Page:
My boyfriend of four months and I (friends for one and a half years prior) is sweet, thoughtful and romantic. However we haven't really had sex, just some fooling around.
He can't get or keep an erection, and isn't very well-endowed.
His doctor dismissed it as performance anxiety as he has no problems (with erectile dysfunction) when alone.
The one time we sort-of had sex, he was drunk
I’m a very sexual person. Good sex in a relationship is important to me. Also, I want to have children in the near future.
Every other aspect of our relationship is amazing.
If he wants to have a healthy relationship that includes sex, with you or anyone else, he needs to see a sex therapist specialist about his “performance anxiety.”
This may come from deeper anxieties, or excessive masturbation and/or porn-watching.
Be careful NOT to have “accidental” sex when he’s drunk and get pregnant that way, without having resolved this.
For the relationship to progress, he must take responsibility for his sexual difficulties and find a solution that works for both of you.
My husband of 27 years had been previously divorced for 10 years when we married.
He’d left the relationship because of his own problems at the time, and still feels guilty about leaving his two sons.
Two months before we were married, I met his first wife.
She was friendly when we were all standing talking, but as we left and I waved goodbye, she made a threatening snarl.
She was best friends with one of my sisters-in-law in the city where my husband’s family lives.
When I met that sister-in-law, she went on about what a wonderful person the first wife was.
None of his large family came to our wedding, although I developed a good relationship with my mother-in-law and some sisters-in-law.
At one family gathering, a step-brother announced loudly "I've heard you've been up to a whole lot of no-good!"
I was shocked.
I’d wondered why we were often alienated at family events when his ex was present.
But I haven't had the courage to ask what I’d supposedly done.
There’ve been many examples since of underhanded collusion between the one sister-in-law and his ex-wife.
She even flirts with my husband when I'm present.
She’s been more civil lately when we've visited the grandchildren and who live near her.
But I don't feel that I can trust her.
And the sister-in-law is still playing dirty tricks and throwing verbal darts.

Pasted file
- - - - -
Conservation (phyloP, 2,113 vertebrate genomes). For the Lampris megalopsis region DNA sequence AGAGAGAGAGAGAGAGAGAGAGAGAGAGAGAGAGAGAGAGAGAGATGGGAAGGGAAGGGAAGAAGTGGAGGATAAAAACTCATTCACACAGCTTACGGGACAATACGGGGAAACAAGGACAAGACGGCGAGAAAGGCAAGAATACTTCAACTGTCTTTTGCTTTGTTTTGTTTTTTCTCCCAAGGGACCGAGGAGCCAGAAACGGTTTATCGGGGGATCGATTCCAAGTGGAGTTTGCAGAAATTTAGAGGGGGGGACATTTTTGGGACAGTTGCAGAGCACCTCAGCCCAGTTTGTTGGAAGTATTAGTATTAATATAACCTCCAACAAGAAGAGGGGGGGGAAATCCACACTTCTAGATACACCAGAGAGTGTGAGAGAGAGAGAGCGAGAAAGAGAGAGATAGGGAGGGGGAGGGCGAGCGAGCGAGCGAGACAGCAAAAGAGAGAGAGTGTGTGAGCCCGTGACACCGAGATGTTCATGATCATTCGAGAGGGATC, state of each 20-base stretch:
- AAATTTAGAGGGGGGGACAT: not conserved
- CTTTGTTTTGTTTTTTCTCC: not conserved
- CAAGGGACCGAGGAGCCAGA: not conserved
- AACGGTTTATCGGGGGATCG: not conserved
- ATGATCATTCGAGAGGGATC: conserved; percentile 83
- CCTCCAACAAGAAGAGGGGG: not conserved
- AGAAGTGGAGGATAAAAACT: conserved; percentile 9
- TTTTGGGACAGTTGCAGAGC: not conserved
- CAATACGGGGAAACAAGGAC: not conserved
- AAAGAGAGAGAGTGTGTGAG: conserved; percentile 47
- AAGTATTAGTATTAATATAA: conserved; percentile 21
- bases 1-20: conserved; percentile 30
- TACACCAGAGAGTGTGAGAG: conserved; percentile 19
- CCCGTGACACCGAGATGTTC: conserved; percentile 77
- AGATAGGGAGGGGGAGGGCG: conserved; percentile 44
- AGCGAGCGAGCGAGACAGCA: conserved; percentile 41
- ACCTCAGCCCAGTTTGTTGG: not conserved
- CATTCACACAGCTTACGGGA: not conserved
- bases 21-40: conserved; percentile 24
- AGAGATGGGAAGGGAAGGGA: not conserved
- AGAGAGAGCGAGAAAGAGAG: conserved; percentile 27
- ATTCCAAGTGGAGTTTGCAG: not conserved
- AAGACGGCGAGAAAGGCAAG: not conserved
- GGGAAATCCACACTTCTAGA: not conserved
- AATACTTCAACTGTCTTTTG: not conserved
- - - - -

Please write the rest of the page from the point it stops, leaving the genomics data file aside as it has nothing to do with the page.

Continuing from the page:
None of the family ever says anything to her about these remarks.
My husband and I went to marriage counselling where I was told to practice behaviour modification techniques to help me get over this.
Every encounter with the family is upsetting, both in anticipation, and dealing with the fall-out from remarks.
I’d like to visit the grandchildren and my friendly sisters-in-law, but the stress is almost more than I can physically handle. I have heart problems.
How unfair that neither your counsellor nor anyone else suggested that your husband also practice a behavioural change!
He should’ve long ago said that he won’t stand for this maliciousness towards you.
He still can, and should also speak up to the rest of the family.
None of this was your fault.
Have confidence from your years of not responding to this nastiness. Their barbs only make them appear ugly by comparison.
Now, 27 years later, nothing should stop you from seeing grandchildren and other relatives whom you like.
My best friend and I used to be inseparable.
She’s engaged, after two years of no effort to keep any friendships.
Even my parents have asked if I still consider her as my Maid of Honour for my own upcoming wedding.
But I still care for her and want her to be happy.
I believe she may eventually regret losing her friendships. Others have written her off.
I haven't done this.
I'm moving to a different city soon. Should I say something beforehand, to open her eyes?
She’ll soon find herself on her own when her marriage settles into a routine.
That’s when she’ll reach out, but you’ll be in your own routine and not close by.
It’s a lesson many people have to learn themselves, because comments only sound like attempts to disturb her bubble.
You’ve been a loyal friend through this. Let reality unfold, and respond as you then think best.
Tip of the day:
Persistent sexual dysfunction should be discussed with a sex therapy specialist.